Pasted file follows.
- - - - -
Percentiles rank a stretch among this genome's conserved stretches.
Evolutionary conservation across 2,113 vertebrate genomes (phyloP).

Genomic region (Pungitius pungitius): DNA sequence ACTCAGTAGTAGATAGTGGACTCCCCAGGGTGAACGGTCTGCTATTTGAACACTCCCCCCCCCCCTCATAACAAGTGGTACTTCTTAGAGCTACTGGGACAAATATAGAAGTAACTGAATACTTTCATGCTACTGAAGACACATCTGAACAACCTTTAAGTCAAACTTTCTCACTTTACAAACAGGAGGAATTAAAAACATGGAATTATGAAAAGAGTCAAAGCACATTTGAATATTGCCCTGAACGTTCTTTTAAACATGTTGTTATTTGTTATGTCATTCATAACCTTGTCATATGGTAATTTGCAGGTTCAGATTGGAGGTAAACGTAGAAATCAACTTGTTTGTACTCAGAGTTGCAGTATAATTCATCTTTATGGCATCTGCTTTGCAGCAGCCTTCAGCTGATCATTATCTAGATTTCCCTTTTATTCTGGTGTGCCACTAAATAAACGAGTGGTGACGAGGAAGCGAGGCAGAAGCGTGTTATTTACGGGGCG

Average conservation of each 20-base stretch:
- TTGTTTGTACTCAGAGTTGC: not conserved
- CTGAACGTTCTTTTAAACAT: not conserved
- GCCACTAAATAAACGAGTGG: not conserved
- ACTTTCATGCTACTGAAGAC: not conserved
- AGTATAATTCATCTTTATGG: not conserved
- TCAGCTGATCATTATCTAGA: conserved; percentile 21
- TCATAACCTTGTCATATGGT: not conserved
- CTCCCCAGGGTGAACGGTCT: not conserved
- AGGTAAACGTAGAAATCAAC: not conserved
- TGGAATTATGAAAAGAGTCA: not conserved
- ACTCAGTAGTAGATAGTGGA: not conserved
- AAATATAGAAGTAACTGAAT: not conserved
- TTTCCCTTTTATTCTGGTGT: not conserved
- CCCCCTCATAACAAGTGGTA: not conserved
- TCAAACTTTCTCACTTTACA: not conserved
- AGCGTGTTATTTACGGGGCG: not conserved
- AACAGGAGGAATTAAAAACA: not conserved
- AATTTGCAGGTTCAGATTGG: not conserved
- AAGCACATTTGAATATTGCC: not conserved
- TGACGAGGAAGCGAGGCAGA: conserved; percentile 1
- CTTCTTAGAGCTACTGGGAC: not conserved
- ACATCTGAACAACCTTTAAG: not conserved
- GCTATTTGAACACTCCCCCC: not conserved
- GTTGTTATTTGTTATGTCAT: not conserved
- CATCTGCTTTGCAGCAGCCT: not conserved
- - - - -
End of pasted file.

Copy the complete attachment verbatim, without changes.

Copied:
Percentiles rank a stretch among this genome's conserved stretches.
Evolutionary conservation across 2,113 vertebrate genomes (phyloP).

Genomic region (Pungitius pungitius): DNA sequence ACTCAGTAGTAGATAGTGGACTCCCCAGGGTGAACGGTCTGCTATTTGAACACTCCCCCCCCCCCTCATAACAAGTGGTACTTCTTAGAGCTACTGGGACAAATATAGAAGTAACTGAATACTTTCATGCTACTGAAGACACATCTGAACAACCTTTAAGTCAAACTTTCTCACTTTACAAACAGGAGGAATTAAAAACATGGAATTATGAAAAGAGTCAAAGCACATTTGAATATTGCCCTGAACGTTCTTTTAAACATGTTGTTATTTGTTATGTCATTCATAACCTTGTCATATGGTAATTTGCAGGTTCAGATTGGAGGTAAACGTAGAAATCAACTTGTTTGTACTCAGAGTTGCAGTATAATTCATCTTTATGGCATCTGCTTTGCAGCAGCCTTCAGCTGATCATTATCTAGATTTCCCTTTTATTCTGGTGTGCCACTAAATAAACGAGTGGTGACGAGGAAGCGAGGCAGAAGCGTGTTATTTACGGGGCG

Average conservation of each 20-base stretch:
- TTGTTTGTACTCAGAGTTGC: not conserved
- CTGAACGTTCTTTTAAACAT: not conserved
- GCCACTAAATAAACGAGTGG: not conserved
- ACTTTCATGCTACTGAAGAC: not conserved
- AGTATAATTCATCTTTATGG: not conserved
- TCAGCTGATCATTATCTAGA: conserved; percentile 21
- TCATAACCTTGTCATATGGT: not conserved
- CTCCCCAGGGTGAACGGTCT: not conserved
- AGGTAAACGTAGAAATCAAC: not conserved
- TGGAATTATGAAAAGAGTCA: not conserved
- ACTCAGTAGTAGATAGTGGA: not conserved
- AAATATAGAAGTAACTGAAT: not conserved
- TTTCCCTTTTATTCTGGTGT: not conserved
- CCCCCTCATAACAAGTGGTA: not conserved
- TCAAACTTTCTCACTTTACA: not conserved
- AGCGTGTTATTTACGGGGCG: not conserved
- AACAGGAGGAATTAAAAACA: not conserved
- AATTTGCAGGTTCAGATTGG: not conserved
- AAGCACATTTGAATATTGCC: not conserved
- TGACGAGGAAGCGAGGCAGA: conserved; percentile 1
- CTTCTTAGAGCTACTGGGAC: not conserved
- ACATCTGAACAACCTTTAAG: not conserved
- GCTATTTGAACACTCCCCCC: not conserved
- GTTGTTATTTGTTATGTCAT: not conserved
- CATCTGCTTTGCAGCAGCCT: not conserved